PDA

View Full Version : can everything that glfw does be achieved with glut??



lolxdiro
09-03-2016, 02:21 PM
I just cannot install or link glfw library in ubuntu but glut/glu is working fine. SO i basically want to ask if i can just learn opengl with glut or should i try more effort in installing glfw?? whats the difference and which is superior??

GClements
09-03-2016, 04:05 PM
I just cannot install or link glfw library in ubuntu but glut/glu is working fine. SO i basically want to ask if i can just learn opengl with glut or should i try more effort in installing glfw?? whats the difference and which is superior??
Most of the feature's you're likely to need are present in FreeGLUT/OpenGLUT (Ubuntu's "GLUT" package is probably one of these; the original version of GLUT is no longer maintained). If you get to the point that you find GLUT too limited, you should probably switch to either GTK/Qt/wxWidgets (if you need GUI-like features) or SDL (if you want a single window or full-screen display). GLUT and GLFW are both "toy" toolkits which favour simplicity over capability.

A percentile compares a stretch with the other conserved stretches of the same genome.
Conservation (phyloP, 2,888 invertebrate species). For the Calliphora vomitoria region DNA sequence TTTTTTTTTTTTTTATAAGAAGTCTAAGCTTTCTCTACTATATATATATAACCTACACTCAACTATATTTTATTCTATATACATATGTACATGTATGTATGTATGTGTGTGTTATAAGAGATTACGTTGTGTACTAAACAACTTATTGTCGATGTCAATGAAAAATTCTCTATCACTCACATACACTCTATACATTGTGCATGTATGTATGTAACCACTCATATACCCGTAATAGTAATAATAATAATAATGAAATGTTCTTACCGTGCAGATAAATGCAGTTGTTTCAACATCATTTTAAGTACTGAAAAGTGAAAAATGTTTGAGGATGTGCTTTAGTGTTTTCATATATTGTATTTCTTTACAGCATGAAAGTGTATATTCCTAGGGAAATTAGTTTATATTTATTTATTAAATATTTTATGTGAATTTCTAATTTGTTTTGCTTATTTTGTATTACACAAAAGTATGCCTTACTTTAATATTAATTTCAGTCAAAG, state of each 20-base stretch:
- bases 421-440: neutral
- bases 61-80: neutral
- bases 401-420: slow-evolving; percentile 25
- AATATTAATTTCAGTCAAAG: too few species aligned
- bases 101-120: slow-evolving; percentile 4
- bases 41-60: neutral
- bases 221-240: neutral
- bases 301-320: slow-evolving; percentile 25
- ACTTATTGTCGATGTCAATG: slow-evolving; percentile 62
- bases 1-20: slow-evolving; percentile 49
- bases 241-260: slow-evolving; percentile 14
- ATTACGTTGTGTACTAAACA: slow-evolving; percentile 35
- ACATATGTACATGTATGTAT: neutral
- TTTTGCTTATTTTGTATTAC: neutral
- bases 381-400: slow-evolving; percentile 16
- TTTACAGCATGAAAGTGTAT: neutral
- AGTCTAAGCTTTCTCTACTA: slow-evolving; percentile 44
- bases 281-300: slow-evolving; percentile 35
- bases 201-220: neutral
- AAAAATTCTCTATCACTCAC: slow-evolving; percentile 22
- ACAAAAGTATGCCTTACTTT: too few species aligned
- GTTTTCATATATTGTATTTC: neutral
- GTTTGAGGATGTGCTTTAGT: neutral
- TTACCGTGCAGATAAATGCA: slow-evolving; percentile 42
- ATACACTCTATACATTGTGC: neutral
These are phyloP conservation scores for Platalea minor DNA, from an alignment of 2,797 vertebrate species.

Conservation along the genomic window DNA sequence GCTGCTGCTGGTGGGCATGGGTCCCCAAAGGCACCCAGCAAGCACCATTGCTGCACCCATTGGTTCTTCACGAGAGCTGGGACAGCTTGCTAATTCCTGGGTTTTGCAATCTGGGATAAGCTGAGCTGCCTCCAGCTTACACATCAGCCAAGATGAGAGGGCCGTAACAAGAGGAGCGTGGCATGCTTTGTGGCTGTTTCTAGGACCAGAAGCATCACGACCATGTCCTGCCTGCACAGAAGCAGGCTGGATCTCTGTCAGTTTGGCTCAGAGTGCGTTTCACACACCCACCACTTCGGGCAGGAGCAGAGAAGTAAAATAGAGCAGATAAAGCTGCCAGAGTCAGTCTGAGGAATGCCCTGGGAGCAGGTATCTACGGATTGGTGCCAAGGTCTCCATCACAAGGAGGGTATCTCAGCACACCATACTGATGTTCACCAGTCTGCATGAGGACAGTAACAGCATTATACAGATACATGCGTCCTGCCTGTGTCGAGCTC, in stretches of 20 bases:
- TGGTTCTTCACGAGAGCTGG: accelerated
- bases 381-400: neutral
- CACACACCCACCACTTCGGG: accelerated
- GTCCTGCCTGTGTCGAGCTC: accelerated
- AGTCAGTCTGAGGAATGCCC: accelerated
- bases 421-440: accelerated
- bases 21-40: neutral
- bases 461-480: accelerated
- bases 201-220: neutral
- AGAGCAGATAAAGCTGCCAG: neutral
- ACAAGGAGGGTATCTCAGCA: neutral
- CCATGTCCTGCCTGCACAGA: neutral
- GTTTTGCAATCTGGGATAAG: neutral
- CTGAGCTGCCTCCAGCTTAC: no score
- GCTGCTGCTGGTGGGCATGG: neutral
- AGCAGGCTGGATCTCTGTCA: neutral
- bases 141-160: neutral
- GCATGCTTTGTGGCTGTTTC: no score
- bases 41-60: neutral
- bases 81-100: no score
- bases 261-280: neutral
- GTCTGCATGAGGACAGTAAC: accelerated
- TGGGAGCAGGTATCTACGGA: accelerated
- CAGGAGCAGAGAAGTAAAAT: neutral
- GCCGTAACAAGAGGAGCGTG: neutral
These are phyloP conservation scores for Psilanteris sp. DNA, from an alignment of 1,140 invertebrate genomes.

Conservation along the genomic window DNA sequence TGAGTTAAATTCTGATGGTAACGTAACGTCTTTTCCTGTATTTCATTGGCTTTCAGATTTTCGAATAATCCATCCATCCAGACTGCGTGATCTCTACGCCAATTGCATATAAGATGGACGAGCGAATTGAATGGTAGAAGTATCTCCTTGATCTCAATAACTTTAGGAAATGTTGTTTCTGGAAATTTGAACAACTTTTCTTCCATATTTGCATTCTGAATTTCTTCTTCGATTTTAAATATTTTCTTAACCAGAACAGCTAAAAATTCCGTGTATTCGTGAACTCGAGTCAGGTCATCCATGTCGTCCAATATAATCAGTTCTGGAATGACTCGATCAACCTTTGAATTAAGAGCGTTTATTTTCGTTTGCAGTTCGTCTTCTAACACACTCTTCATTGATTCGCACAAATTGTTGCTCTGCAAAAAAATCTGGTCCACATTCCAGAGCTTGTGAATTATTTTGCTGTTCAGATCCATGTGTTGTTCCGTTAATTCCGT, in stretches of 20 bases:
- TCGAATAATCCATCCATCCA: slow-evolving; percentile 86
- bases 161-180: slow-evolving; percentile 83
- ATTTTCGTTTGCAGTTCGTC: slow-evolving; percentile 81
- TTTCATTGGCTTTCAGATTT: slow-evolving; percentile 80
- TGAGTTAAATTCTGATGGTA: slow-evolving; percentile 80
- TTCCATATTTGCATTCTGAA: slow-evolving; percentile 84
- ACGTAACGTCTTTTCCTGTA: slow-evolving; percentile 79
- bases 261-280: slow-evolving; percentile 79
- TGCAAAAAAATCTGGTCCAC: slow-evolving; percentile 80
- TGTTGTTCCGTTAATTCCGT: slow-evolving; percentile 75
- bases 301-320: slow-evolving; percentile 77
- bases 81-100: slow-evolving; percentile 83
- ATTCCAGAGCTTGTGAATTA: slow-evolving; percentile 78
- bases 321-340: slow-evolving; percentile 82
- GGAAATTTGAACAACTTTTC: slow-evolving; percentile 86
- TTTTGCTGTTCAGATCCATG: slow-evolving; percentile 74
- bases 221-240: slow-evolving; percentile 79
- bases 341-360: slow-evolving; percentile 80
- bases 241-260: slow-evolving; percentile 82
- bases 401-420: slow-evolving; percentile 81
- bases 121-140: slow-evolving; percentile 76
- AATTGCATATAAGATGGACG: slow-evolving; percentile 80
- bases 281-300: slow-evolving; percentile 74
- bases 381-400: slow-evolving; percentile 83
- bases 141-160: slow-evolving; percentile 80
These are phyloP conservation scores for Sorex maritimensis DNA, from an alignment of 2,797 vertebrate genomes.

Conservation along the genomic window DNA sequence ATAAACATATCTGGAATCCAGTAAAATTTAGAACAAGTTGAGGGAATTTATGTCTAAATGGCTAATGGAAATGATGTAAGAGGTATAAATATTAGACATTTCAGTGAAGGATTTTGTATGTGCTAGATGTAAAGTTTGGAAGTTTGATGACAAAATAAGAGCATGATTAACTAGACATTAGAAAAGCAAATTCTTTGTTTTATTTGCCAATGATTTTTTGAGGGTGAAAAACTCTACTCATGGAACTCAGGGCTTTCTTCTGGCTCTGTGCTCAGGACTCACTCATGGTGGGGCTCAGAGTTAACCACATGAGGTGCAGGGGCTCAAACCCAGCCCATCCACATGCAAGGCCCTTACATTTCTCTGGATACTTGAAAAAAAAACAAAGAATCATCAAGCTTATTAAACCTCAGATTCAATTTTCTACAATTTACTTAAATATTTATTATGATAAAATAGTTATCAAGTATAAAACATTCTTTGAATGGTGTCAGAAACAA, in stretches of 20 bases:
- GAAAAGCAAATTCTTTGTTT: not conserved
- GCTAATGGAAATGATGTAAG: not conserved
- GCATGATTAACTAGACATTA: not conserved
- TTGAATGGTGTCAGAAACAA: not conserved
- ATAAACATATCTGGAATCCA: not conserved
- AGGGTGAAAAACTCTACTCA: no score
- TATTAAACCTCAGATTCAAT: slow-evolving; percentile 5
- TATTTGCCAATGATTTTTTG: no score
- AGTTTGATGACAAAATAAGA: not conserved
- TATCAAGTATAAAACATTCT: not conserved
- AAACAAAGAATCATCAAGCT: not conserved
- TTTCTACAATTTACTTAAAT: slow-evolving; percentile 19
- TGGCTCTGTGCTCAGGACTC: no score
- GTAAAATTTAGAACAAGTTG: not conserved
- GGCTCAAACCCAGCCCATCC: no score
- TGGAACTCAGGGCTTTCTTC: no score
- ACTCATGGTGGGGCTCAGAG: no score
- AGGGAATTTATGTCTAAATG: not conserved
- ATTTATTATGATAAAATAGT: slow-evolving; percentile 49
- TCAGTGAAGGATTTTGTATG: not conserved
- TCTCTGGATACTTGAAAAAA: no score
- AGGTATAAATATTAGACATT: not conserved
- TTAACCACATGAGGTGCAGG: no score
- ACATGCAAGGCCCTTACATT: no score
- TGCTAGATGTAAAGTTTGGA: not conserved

Carmine
09-09-2016, 07:24 PM
glut/glu are fine for learning OpenGL. Not too familiar with glfw, but it sounds similar to glut in one important aspect - both packages are fairly limited in user interface capabilities. If you ever get to the point where you need lots of menus, buttons, sliders, knobs, and groups of widgets which can hidden/displayed - glut is not going to cut it. You will have to move on to something with more GUI capability. I used FLTK.

Alfonse Reinheart
09-09-2016, 07:46 PM
I disagree with the idea the GLFW is a "'toy' toolkit".

GLUT is primarily for creating demo applications. It has some input capability, but nothing substantial. GLFW however is able to do a lot more in terms of input than GLUT (it actually knows what Unicode is, for example). Not only that, it gives you a lot easier control over the main loop, which is important for the kinds of applications it is used for.

If you're creating a GUI application, one that's intended to look like a normal window with controls and so forth, those aren't the tools you should be using. But then, that should be obvious just from looking at the API.

But if you don't care about windows with controls and so forth, if you're going to draw everything in OpenGL (like most games do, for example), then GLFW is a much slimmer tool than those GUI toolkits. The main advantage of using SDL over GLFW is that it gives you out-of-the-box support for sound and a couple of other things that GLFW doesn't handle.